digplanet beta 1: Athena
Share digplanet:

Agriculture

Applied sciences

Arts

Belief

Chronology

Culture

Education

Environment

Geography

Health

History

Humanities

Language

Law

Life

Mathematics

Nature

People

Politics

Science

Society

Technology

M67

Place of origin  United States of America
Service history
In service present
Wars Vietnam War, Persian Gulf War, War in Afghanistan, Iraq War
Production history
Designed 1975
Produced 1975 to present
Specifications
Weight 14 oz (400 g)
Length 3.53 in (88 mm)
Diameter 2.5 in (64 mm)

Filling Composition B
Filling weight 6.5 oz (180 g)
Detonation
mechanism
Pyrotechnic delay M213 fuse—4 seconds

The M67 grenade is a fragmentation hand grenade used by the United States military. The M67 is a replacement for the M26-series grenades used during the Korean and Vietnam Wars, and the older Mk 2 "pineapple" grenade used since World War II.

## Overview

The M67 grenade has a spherical steel body that contains 6.5 ounces of composition B explosive. The M213 fuse is specifically designed for use with the M67 fragmentation grenade. The M67 grenade weighs 14 ounces in total and has a safety clip to prevent the pin on the grenade from being pulled accidentally. The pin prevents the lever, or "spoon" on the grenade from flipping off and arming the fuse on the grenade.

The M67 can be thrown 30 to 35 meters by the average male soldier. It has a 3 second fuse that ignites explosives packed inside a round body. Steel fragments (not to be confused with shrapnel) are provided by the grenade body and produce an injury radius of 15 meters (~45 ft), with a fatality radius of 5 meters (~15 ft), though some fragments can disperse as far out as 250 meters (~820 ft).[1]

## Use

To utilize an M67 grenade, the user must first adopt the "throwing position"; feet spread apart with the grenade held squarely in the user's abdomen area.

Second, the user removes the safety clip from the grenade.

 U.S. Marines in January 2008 practice with the M67 grenade, at Camp Lemonier, Djibouti. Note the mid-air separation of the safety spoon from the rest of the grenade. After the grenade is thrown, the thrower takes cover from the detonation.

Third, the user places their non-dominant index finger in the pin of the grenade while maintaining a firm grasp on the body of the grenade and safety lever (also referred to as a spoon) with the dominant hand, so in the case the user accidentally pulls the pin, the spoon doesn't automatically fly off and ignite the fuse. As an added safety measure, the pin of a live grenade is bent so it prevents an accidental removal. When the pin is pulled, the user must pull hard enough to straighten the pin as it comes out. The pin is small and made of a relatively soft metal, making it somewhat easy to remove. Left handed people hold the grenade upside down in their left hand.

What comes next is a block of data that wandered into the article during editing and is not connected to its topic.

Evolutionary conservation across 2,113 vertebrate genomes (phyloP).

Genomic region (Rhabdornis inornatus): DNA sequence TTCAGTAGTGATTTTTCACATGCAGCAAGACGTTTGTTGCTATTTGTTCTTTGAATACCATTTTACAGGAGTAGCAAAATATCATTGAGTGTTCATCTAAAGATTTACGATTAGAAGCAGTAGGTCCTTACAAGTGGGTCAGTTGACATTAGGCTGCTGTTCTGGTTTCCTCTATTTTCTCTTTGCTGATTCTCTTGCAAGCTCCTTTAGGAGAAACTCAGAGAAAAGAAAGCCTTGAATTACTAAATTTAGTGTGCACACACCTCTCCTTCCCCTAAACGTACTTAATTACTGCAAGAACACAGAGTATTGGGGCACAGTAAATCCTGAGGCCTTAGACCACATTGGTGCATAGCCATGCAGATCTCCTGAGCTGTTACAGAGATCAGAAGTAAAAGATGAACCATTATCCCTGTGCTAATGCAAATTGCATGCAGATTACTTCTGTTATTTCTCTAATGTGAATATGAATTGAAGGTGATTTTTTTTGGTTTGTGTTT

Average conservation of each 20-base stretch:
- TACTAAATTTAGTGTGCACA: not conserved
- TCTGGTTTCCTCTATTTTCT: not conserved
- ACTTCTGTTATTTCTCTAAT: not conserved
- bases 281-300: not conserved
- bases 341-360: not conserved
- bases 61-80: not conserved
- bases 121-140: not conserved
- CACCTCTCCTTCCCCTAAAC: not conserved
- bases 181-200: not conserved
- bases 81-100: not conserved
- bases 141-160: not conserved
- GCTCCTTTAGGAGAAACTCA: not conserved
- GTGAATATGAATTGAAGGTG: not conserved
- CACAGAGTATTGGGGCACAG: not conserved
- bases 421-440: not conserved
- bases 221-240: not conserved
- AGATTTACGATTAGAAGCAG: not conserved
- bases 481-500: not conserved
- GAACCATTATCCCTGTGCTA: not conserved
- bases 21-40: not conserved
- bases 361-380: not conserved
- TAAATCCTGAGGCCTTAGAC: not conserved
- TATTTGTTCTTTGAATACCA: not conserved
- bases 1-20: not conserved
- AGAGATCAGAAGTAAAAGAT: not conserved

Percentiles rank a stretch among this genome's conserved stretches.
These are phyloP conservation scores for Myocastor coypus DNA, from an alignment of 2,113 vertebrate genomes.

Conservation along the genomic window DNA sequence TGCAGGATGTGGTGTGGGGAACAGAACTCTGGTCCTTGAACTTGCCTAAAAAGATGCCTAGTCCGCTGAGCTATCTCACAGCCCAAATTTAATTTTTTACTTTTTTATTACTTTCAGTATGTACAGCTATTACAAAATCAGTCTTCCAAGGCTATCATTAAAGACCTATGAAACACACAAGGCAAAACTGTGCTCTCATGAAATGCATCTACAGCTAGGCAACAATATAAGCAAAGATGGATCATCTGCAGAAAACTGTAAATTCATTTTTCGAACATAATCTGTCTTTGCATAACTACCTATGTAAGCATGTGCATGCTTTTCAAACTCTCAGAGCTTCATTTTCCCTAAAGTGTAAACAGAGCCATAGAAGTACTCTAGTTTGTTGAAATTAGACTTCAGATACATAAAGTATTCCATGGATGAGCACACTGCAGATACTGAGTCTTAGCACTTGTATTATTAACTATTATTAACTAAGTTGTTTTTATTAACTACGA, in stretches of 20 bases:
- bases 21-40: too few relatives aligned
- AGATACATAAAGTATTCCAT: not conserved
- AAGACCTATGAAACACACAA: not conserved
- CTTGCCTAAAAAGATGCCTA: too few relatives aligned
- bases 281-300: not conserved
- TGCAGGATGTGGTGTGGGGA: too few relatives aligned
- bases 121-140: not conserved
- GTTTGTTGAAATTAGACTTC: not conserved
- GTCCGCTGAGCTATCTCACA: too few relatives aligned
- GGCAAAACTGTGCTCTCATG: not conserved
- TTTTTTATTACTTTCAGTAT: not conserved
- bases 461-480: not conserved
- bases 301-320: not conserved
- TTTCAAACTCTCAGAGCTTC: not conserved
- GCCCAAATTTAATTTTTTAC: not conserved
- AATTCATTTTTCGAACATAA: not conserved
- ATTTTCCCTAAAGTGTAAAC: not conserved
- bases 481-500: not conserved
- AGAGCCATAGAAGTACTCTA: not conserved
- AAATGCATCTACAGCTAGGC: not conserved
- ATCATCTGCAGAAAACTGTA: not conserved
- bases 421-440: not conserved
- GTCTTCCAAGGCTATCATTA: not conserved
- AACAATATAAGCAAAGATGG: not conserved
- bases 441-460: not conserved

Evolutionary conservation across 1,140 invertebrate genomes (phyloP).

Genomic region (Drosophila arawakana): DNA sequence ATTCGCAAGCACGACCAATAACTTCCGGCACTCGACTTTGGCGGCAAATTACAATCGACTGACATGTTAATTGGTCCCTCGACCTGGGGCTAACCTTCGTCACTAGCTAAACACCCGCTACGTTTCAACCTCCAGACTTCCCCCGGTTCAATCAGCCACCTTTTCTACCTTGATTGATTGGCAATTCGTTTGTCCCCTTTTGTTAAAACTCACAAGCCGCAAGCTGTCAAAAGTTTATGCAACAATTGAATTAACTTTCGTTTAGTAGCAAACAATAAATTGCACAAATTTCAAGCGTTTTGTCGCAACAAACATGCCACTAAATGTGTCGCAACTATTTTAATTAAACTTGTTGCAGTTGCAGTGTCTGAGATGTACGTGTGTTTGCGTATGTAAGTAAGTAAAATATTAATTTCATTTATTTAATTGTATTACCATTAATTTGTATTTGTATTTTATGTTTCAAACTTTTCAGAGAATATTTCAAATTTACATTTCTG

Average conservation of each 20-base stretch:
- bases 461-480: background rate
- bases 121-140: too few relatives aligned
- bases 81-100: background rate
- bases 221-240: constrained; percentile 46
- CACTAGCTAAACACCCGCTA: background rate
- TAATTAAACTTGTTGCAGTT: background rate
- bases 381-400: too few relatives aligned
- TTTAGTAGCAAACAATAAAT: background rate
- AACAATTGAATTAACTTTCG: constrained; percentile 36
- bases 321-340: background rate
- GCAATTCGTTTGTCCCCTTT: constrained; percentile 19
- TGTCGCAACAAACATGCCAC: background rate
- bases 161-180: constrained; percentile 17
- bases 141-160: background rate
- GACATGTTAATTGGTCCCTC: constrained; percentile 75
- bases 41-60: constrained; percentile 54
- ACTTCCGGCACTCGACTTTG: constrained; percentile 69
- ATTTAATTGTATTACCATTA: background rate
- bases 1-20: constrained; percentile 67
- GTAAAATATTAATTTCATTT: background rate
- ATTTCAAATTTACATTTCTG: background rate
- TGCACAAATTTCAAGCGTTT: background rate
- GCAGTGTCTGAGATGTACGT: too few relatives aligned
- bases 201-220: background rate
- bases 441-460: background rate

Fourth, the user firmly pulls the grenade away from the pin, ensures that the spoon is still intact, and heaves the grenade at the intended target. The user may also let go of the safety, before throwing, and "cook the grenade" for a few seconds in order to ensure the enemy does not have time to throw it back before detonation. However, "cooking" a grenade is not recommended in all but the most dire defensive situations, as variances in the length of the delay fuse could cause the grenade to explode too near to the user. The thrower always yells "frag out" to warn others of the outgoing grenade, as simply yelling "grenade" is a warning of an incoming grenade thrown by the enemy. When the grenade is thrown, tossed or dropped, the safety spoon, which is under spring tension but was held in place first by the pin, then by the palm of the user's hand, flies off. This action frees a spring-loaded firing pin which snaps over onto a percussion cap, lighting the time delay fuse which is followed a few seconds later by detonation. The user takes cover from the blast.

## Variants

This is the M67 without the safety clip. It has the same statistics as the M67.

This is a variant of the M67 with a backup impact fuse that detonates 3 - 7 seconds after impact. It has the same statistics and markings as the M67 except it has a red-painted fuse and lever to indicate it has an impact fuze.

M69

Place of origin  United States of America
Service history
In service Current
Used by United States
Specifications
Weight 14 oz (400 g)
Length 3.53 in (88 mm)
Diameter 2.5 inches (63.5 mm)

Filling None
Detonation
mechanism
Pyrotechnic delay fuse – 4 seconds

The M69 Grenade is used for grenade training to safely simulate the M67 grenade. The fuse screws into the body, and is replaceable after use. The simulator produces a report and small puff of white smoke when properly employed.

The M69 has a blue-painted lever and a blue body. This is to indicate that it is a safe Practice grenade rather than a live fragmentation grenade like the M33 or M67.

## Users

 9482 videos foundNext >
 9482 videos foundNext >